- Jan 9, 2004
- Tip 3-1 Risk Management: Ownership and Wealth
- Franchise Risk Profile Template: An Introduction
- Agency Problems and Administrative Efficiency
- Buy a franchise, or launch a standalone?
- How Do Franchisors Determine the Amount of Franchisee Fees and Royalties?
- Size and Risk Management
- Balancing Company and Franchised Outlets
- Resource Constraints
- Franchise Disclosure: An Insight into Individual Franchisor Health and Wealth
- License Agreement: How the Franchise Shares Responsibilities and Wealth
- Key Factors in the Franchise Relationship
- Public Capitalization: An Expanded View of the Franchise Company
Balancing Company and Franchised Outlets
Thirteen percent of all outlets in franchise companies are company-owned stores. For every store that a franchisor develops, seven more franchised stores are built—a finding supported by our discussion of capital allocation. Refer to Figure 3-1 for the number of outlets criteria. The average franchise system’s investment capital (including franchisor and franchisee) can produce seven times the number of stores that a wholly owned independent chain can by leveraging the franchisor’s concept with the prospective franchisee’s capital. The franchisor has expanded the brand system by four units but has incurred direct investment costs for only one unit.
Once a company begins to expand in size, the principal administrative requirements shift to the franchisees. At what size, in terms of number of outlets owned, does the franchisee exceed her management capacity? Clearly, this is different for each system and indeed for each franchisee. But the smart franchisor is aware of the issue and monitors management capacity. Franchisees often invest a significant portion of their net worth in a single outlet. By doing so, they are not taking full advantage of the diversification benefits that can accrue through a diversified portfolio of outlets in different franchise systems. That diversification can occur by simply using the investment you would make in purchasing a franchise to instead purchase a portfolio of franchise company stocks. These franchisees leave themselves potentially exposed to a high level of franchisor-specific risk, just as an investor that holds only one sector of investments, or only one stock, faces similar risks of overspecification. In a frictionless market in which information sharing is seamless and instantaneous, no additional returns would be expected to compensate for what is, in effect, the self-inflicted pain of not diversifying when perfect information is possible.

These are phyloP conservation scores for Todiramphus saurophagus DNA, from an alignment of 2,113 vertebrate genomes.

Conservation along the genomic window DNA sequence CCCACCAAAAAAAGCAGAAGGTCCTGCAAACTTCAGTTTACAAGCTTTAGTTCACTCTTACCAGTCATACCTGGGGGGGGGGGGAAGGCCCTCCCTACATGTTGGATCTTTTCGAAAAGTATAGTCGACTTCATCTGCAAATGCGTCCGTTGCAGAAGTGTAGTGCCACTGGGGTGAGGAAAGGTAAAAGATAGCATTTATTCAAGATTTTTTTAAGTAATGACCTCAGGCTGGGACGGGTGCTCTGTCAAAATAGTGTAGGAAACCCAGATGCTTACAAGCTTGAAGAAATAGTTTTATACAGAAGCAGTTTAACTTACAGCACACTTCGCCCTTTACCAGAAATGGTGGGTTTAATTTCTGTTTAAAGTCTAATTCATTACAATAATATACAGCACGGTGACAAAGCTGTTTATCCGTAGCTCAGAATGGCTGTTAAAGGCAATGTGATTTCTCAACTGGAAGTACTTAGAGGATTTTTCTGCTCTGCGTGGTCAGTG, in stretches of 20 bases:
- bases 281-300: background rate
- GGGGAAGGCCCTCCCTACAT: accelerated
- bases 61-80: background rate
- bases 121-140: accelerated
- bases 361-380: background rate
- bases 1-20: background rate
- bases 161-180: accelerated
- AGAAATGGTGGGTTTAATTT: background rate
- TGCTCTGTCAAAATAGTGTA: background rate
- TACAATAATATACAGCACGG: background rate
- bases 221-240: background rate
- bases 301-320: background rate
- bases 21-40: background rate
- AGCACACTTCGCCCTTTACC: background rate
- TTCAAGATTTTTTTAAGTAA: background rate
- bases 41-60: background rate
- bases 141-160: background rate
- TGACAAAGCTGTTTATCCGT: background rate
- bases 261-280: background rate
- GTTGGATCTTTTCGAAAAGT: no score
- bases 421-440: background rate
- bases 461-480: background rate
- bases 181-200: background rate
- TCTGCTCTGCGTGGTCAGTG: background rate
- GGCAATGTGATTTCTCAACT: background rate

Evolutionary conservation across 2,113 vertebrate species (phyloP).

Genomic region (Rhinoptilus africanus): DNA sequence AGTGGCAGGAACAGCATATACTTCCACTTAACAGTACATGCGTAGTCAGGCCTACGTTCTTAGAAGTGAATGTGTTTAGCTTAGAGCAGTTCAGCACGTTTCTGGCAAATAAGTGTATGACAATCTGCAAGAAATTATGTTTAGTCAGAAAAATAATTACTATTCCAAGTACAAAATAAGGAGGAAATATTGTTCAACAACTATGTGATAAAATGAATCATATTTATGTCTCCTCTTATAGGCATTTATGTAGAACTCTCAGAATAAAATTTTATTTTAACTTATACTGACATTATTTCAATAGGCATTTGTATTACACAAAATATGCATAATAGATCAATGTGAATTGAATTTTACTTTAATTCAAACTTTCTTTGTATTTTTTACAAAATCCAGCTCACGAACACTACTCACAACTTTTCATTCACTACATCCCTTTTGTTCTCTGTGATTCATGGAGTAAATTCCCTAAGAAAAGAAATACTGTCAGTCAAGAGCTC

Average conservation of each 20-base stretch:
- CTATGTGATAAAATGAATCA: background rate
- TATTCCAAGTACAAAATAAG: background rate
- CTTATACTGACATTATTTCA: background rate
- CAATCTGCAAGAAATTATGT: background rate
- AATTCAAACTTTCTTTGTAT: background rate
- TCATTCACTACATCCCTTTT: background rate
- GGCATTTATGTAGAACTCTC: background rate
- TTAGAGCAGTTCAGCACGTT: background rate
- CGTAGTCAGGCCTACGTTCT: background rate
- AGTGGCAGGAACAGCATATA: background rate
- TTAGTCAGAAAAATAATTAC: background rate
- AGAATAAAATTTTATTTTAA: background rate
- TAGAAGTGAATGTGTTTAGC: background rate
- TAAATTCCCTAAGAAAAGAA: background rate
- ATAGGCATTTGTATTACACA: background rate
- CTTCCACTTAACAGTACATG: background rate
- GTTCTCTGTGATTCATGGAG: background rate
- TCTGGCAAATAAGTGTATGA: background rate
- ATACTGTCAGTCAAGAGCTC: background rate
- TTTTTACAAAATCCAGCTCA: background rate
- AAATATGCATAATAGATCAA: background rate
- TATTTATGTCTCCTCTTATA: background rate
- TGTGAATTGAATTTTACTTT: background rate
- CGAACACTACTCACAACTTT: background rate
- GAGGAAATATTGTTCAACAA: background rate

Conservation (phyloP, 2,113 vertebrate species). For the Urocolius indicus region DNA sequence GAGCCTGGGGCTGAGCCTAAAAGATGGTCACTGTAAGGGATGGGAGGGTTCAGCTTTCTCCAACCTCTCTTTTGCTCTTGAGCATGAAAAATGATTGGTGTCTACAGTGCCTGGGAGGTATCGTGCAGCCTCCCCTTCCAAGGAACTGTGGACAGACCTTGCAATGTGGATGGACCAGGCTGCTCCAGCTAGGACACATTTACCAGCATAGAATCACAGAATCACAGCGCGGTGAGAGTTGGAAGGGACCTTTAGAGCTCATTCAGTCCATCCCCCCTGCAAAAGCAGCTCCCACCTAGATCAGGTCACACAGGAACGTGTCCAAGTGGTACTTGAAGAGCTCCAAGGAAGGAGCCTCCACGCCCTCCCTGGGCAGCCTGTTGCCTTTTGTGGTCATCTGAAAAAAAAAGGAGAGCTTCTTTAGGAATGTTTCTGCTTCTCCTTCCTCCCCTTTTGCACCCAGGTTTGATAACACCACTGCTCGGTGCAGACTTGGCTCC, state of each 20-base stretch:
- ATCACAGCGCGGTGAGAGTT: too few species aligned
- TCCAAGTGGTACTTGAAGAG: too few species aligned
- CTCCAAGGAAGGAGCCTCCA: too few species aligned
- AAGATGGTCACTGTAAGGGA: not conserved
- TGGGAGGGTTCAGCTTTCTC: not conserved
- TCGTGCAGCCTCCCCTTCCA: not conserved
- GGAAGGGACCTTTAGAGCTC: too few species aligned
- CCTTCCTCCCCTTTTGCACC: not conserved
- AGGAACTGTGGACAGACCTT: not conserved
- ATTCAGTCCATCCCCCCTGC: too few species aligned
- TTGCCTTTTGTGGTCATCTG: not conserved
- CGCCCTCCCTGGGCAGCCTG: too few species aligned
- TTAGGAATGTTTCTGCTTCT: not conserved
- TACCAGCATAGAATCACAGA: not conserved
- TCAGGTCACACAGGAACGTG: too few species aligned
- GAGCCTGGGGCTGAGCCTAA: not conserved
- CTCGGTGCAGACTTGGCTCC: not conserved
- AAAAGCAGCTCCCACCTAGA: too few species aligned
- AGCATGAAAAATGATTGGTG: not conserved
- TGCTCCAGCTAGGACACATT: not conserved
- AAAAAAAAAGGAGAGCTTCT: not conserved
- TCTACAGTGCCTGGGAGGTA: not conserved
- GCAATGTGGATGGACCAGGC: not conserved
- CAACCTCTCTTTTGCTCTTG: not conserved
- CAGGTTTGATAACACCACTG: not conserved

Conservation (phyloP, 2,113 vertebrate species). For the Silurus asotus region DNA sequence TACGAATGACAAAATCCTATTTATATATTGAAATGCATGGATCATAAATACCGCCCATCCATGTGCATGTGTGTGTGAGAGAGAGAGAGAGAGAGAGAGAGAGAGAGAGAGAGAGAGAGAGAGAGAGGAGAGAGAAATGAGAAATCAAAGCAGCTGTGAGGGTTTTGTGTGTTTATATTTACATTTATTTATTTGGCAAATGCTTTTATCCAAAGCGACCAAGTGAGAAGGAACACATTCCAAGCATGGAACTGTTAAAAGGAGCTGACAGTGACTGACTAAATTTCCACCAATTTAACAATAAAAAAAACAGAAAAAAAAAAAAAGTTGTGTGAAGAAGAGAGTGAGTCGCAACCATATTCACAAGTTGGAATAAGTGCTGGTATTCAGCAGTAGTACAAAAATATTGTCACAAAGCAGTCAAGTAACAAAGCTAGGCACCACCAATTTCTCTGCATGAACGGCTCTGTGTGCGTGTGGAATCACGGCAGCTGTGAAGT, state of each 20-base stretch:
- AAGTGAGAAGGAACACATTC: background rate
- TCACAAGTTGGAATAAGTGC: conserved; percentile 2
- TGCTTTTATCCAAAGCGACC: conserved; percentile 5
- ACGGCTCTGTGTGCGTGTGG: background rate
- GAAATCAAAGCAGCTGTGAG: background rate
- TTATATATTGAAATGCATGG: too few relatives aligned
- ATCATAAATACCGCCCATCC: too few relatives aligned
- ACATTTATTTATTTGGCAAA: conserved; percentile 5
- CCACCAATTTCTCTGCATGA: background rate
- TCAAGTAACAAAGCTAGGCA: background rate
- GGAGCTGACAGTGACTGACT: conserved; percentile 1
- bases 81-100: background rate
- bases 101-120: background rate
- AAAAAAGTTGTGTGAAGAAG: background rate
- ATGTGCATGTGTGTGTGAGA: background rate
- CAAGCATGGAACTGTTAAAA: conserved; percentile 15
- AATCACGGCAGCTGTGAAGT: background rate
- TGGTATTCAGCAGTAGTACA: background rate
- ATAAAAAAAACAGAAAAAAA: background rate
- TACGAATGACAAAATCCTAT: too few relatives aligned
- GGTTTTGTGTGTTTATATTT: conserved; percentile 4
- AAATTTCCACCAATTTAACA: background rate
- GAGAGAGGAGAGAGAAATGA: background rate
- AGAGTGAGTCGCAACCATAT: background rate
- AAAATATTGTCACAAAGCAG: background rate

However, the franchise market is far from frictionless, with limited buyers and sellers, large degrees of informational asymmetries, and constrained capital. Under these circumstances, it is conceivable that above-market rates of return need to be provided to franchisees to entice them to join the franchisor’s system. Therefore, franchisees are more likely to invest in those franchises that outperform the general corporate market. This suggests that younger systems may have to adjust their franchise fee and royalty down. In and of itself, this conclusion begs the question of which needs to come first: the chicken or the egg—quality franchisees or high-performance franchisors? The reality is that most systems are dynamic. Early franchisees are taking a bigger risk. If performance is exceptional, they attract high-quality people to the system.